Don’t let yourself be surprised!
The changing world is changing fast
The world around is changing. The digitalization makes it change faster than could be foreseen logically. Although in the digital age there is more access to information than ever before it is not always clear which information contributes – or not – to autonomous and safe decision-making. In the current environment of (digital) information-overload it gets easier to influence human thinking strategies for decision-making.
Who determines the view of the world
We live in a current dynamic in which market, capital, and technological innovation are the driving forces. Next to traditional state powers and international organizations other complex, financial, (sub)cultural, ideological and virtual networks determine the view of the world.
Through the internet and digital innovation more and bigger groups become directly reachable and concerned. Complex information, networks, big data-lakes are present and becomes partially available to the masses. For a large part we can outsource the filtering of information to the digital giants and the (social) media, which use their own expertise, self-designed algorithms and other innovations such as artificial intelligence. But which information is made available? And how is this information being made available? Who determines this and on what grounds?
Corporations, governments, organizations and a few wealthy individuals gain influence by having access to the big bulk of data, technical innovation and technical capacity. Data and information becomes more valuable, for example consumer or users’ data, block chain technology, artificial intelligence. The physical and digital worlds are one. Therefore, even small local developments can create snowball effects, which can influence on a bigger scale. Booming start-ups, vloggers, the phenomenon of the “Arab spring” are examples.
The objectives are different and don’t always serve the common good. The conscious diffusion of fake-news paired with enormous digital spreading undermines our trust in our environment. It becomes more difficult for groups to orientate. Complexity and mistrust is fertile ground for isolation of individuals and fragmentation of the society.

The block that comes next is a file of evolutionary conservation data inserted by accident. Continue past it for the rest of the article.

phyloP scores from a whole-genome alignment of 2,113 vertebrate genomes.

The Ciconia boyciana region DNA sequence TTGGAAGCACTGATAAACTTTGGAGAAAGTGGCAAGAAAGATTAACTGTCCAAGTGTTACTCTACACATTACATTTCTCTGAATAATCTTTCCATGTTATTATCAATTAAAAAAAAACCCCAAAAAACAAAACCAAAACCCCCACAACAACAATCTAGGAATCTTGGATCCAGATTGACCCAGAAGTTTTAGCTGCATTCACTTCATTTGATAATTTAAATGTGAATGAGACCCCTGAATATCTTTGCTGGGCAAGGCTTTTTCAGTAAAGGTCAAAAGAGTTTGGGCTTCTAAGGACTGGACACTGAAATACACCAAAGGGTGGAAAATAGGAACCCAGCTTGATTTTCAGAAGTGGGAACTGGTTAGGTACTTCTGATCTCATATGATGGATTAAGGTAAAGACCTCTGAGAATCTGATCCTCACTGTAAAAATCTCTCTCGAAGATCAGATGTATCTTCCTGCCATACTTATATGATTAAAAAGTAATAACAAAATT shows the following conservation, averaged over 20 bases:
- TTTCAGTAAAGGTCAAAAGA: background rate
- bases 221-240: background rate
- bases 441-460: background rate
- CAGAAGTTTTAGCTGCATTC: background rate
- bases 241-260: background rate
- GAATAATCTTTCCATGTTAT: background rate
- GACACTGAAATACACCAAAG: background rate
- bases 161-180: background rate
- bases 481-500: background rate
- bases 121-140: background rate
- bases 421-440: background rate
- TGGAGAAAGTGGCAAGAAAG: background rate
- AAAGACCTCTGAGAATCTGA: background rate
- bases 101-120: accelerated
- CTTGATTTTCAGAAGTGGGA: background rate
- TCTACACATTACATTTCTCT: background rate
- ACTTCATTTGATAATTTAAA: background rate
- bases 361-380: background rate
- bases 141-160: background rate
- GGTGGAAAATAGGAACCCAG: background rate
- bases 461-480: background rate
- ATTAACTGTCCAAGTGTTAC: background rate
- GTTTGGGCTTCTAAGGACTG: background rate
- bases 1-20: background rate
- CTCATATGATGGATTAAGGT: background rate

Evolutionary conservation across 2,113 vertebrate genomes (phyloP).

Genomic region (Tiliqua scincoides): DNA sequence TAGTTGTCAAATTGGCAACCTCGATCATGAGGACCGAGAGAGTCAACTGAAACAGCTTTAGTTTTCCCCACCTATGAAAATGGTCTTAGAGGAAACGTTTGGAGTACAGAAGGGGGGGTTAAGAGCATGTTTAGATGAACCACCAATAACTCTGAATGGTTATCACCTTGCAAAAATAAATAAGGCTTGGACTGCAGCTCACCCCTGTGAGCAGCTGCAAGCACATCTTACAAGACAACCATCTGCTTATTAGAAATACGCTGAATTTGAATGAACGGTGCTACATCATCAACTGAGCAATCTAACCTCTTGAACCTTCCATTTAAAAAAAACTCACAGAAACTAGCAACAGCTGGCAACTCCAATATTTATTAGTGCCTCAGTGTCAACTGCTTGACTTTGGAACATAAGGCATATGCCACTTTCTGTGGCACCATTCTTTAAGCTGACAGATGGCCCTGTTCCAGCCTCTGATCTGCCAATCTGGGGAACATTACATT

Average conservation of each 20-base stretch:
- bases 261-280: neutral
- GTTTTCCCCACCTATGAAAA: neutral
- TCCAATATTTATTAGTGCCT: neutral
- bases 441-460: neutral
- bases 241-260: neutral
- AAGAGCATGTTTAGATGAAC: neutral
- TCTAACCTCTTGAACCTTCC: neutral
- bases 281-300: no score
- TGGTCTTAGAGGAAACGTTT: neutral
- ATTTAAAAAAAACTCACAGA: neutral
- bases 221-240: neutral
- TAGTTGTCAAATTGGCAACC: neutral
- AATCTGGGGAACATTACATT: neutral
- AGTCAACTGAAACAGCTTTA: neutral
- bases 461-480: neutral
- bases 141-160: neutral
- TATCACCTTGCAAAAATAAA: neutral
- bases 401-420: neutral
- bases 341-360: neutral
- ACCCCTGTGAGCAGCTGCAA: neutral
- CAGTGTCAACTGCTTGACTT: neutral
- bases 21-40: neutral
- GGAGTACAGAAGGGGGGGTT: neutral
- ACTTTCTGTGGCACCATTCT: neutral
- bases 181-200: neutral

Our thinking strategies
The human (cognitive) capacity has never been able to thoroughly process every information received from the environment. For this reason, we as human beings have developed thinking strategies (heuristics). With the help of these heuristics we have learnt to make choices even in an environment with too much information. These thinking strategies are so-called shortcuts. We merely react to the sight of a clear threat. We deal with the available information, with information that seems familiar, information that we want to believe or that we have ‘liked’ before. These short-cuts can be influenced and turn into thinking errors (cognitive biases). Moreover, we developed these shortcuts in a world without digital environment.
With the internet a bulk of information is available for everyone within short time. Despite the fact that the information is directly available, the overload of information is bigger than ever. It is vital to verify which information can contribute to choices made for yourself or others. And you have to know how to find this information. This is difficult, it takes time and (too much) effort. We continue to develop mental short-cuts, that’s how we work. In a way, we are forming our own bubble by making/using short-cuts in the digital environment. Social media algorithms are an example. Users become more and more convinced of groups that are similar. This way, you cut yourself off of information which would enrich (and contradict) your view of the world.
Social engineering and Weaponized narratives
Outdated thinking strategies and the non-understanding of our environment, together with continuous overload of information can lead to passive behavior. A passive attitude can be influenced even more easily. The will to actively obtain information decreases. This can even happen unconsciously or without realizing the seriousness of it. There then is a lack to gain knowledge or to counter influencing, which leads to unjust dependence. You are “owned”. For example, if a cybercriminal leads you to fraudulent acts, without you even being aware of it. In the field of cyber security this is called “social engineering”.
Overload of (conflicting) streams of information leads to passivity of groups or individuals. The less knowledge there is to deal with information overload the bigger the chance to ignore it or to go with it. On the scale of a mass, the effects are even higher. If such overload is targeted consciously at a group, with the objective to undermine social action, it can be seen as a weapon. Recently, such phenomena are called “weaponized narratives”.
In the fast and digital world we are even easier to influence. Big players, ideological, commercial are using these techniques, for example targeted hacking, fake-news, weaponized narratives. Sources of information, such as the internet and other media, are corrupted this way. Our understanding of the environment is decreasing. And understanding is the basis of trust. If understanding is lacking, we cannot expect trust to increase. At the same time, individuals cannot autonomously choose their access to information, while connectivity and access are increasingly important.
From “burying the head in the sand” to complete surrendering. Complexity and mistrust create a fertile ground for isolation and fragmentation.